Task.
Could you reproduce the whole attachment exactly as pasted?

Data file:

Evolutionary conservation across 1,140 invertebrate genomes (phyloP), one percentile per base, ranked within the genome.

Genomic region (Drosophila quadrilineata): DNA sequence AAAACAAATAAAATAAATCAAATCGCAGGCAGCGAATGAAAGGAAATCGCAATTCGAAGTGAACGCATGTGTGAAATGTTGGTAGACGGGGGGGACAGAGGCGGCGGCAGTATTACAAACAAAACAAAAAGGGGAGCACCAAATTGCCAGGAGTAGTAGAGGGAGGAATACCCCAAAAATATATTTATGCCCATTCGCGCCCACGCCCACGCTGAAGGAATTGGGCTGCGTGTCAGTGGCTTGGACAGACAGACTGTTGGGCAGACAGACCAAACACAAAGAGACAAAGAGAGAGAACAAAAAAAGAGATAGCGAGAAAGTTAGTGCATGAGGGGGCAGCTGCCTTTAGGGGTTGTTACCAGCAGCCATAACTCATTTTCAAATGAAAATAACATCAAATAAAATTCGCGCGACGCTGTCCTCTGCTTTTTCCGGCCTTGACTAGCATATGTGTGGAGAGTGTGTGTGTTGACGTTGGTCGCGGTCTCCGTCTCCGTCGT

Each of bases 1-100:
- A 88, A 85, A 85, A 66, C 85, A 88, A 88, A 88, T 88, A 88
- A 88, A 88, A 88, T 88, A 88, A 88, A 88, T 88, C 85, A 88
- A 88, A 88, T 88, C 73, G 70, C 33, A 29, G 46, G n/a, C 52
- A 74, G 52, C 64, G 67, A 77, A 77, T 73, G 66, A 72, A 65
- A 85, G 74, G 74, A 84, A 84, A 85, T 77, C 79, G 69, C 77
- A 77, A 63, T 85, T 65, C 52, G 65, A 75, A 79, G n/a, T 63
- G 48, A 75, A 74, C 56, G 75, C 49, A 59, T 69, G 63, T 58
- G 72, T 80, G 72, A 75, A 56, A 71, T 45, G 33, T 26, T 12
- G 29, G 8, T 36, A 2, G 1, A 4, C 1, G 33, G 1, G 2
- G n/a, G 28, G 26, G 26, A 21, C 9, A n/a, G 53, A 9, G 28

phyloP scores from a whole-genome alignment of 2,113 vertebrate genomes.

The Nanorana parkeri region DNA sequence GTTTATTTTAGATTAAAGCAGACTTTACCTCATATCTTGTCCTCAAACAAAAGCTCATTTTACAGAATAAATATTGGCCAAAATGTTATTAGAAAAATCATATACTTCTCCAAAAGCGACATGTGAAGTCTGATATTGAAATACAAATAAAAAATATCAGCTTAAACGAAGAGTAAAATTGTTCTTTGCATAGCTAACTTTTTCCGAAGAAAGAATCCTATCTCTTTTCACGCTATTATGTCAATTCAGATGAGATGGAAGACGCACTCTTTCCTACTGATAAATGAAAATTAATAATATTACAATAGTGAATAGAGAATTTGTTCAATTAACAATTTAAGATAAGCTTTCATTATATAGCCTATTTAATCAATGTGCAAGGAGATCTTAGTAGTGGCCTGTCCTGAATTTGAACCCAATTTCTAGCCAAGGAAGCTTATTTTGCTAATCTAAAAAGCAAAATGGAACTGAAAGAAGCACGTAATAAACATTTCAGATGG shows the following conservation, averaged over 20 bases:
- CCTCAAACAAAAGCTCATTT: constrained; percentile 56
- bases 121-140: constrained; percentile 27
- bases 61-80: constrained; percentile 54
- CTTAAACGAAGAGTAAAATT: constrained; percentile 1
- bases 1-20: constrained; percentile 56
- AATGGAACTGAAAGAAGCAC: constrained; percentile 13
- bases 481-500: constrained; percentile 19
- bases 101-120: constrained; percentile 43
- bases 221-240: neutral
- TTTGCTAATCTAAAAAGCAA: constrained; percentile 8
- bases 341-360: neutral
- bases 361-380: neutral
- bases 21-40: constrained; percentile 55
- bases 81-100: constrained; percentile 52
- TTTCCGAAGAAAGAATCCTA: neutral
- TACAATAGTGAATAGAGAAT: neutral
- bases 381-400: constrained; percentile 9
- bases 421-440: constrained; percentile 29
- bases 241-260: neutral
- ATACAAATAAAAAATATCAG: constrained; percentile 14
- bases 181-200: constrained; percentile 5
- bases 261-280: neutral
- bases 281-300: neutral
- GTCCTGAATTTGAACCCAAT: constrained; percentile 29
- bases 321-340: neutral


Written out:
Evolutionary conservation across 1,140 invertebrate genomes (phyloP), one percentile per base, ranked within the genome.

Genomic region (Drosophila quadrilineata): DNA sequence AAAACAAATAAAATAAATCAAATCGCAGGCAGCGAATGAAAGGAAATCGCAATTCGAAGTGAACGCATGTGTGAAATGTTGGTAGACGGGGGGGACAGAGGCGGCGGCAGTATTACAAACAAAACAAAAAGGGGAGCACCAAATTGCCAGGAGTAGTAGAGGGAGGAATACCCCAAAAATATATTTATGCCCATTCGCGCCCACGCCCACGCTGAAGGAATTGGGCTGCGTGTCAGTGGCTTGGACAGACAGACTGTTGGGCAGACAGACCAAACACAAAGAGACAAAGAGAGAGAACAAAAAAAGAGATAGCGAGAAAGTTAGTGCATGAGGGGGCAGCTGCCTTTAGGGGTTGTTACCAGCAGCCATAACTCATTTTCAAATGAAAATAACATCAAATAAAATTCGCGCGACGCTGTCCTCTGCTTTTTCCGGCCTTGACTAGCATATGTGTGGAGAGTGTGTGTGTTGACGTTGGTCGCGGTCTCCGTCTCCGTCGT

Each of bases 1-100:
- A 88, A 85, A 85, A 66, C 85, A 88, A 88, A 88, T 88, A 88
- A 88, A 88, A 88, T 88, A 88, A 88, A 88, T 88, C 85, A 88
- A 88, A 88, T 88, C 73, G 70, C 33, A 29, G 46, G n/a, C 52
- A 74, G 52, C 64, G 67, A 77, A 77, T 73, G 66, A 72, A 65
- A 85, G 74, G 74, A 84, A 84, A 85, T 77, C 79, G 69, C 77
- A 77, A 63, T 85, T 65, C 52, G 65, A 75, A 79, G n/a, T 63
- G 48, A 75, A 74, C 56, G 75, C 49, A 59, T 69, G 63, T 58
- G 72, T 80, G 72, A 75, A 56, A 71, T 45, G 33, T 26, T 12
- G 29, G 8, T 36, A 2, G 1, A 4, C 1, G 33, G 1, G 2
- G n/a, G 28, G 26, G 26, A 21, C 9, A n/a, G 53, A 9, G 28

phyloP scores from a whole-genome alignment of 2,113 vertebrate genomes.

The Nanorana parkeri region DNA sequence GTTTATTTTAGATTAAAGCAGACTTTACCTCATATCTTGTCCTCAAACAAAAGCTCATTTTACAGAATAAATATTGGCCAAAATGTTATTAGAAAAATCATATACTTCTCCAAAAGCGACATGTGAAGTCTGATATTGAAATACAAATAAAAAATATCAGCTTAAACGAAGAGTAAAATTGTTCTTTGCATAGCTAACTTTTTCCGAAGAAAGAATCCTATCTCTTTTCACGCTATTATGTCAATTCAGATGAGATGGAAGACGCACTCTTTCCTACTGATAAATGAAAATTAATAATATTACAATAGTGAATAGAGAATTTGTTCAATTAACAATTTAAGATAAGCTTTCATTATATAGCCTATTTAATCAATGTGCAAGGAGATCTTAGTAGTGGCCTGTCCTGAATTTGAACCCAATTTCTAGCCAAGGAAGCTTATTTTGCTAATCTAAAAAGCAAAATGGAACTGAAAGAAGCACGTAATAAACATTTCAGATGG shows the following conservation, averaged over 20 bases:
- CCTCAAACAAAAGCTCATTT: constrained; percentile 56
- bases 121-140: constrained; percentile 27
- bases 61-80: constrained; percentile 54
- CTTAAACGAAGAGTAAAATT: constrained; percentile 1
- bases 1-20: constrained; percentile 56
- AATGGAACTGAAAGAAGCAC: constrained; percentile 13
- bases 481-500: constrained; percentile 19
- bases 101-120: constrained; percentile 43
- bases 221-240: neutral
- TTTGCTAATCTAAAAAGCAA: constrained; percentile 8
- bases 341-360: neutral
- bases 361-380: neutral
- bases 21-40: constrained; percentile 55
- bases 81-100: constrained; percentile 52
- TTTCCGAAGAAAGAATCCTA: neutral
- TACAATAGTGAATAGAGAAT: neutral
- bases 381-400: constrained; percentile 9
- bases 421-440: constrained; percentile 29
- bases 241-260: neutral
- ATACAAATAAAAAATATCAG: constrained; percentile 14
- bases 181-200: constrained; percentile 5
- bases 261-280: neutral
- bases 281-300: neutral
- GTCCTGAATTTGAACCCAAT: constrained; percentile 29
- bases 321-340: neutral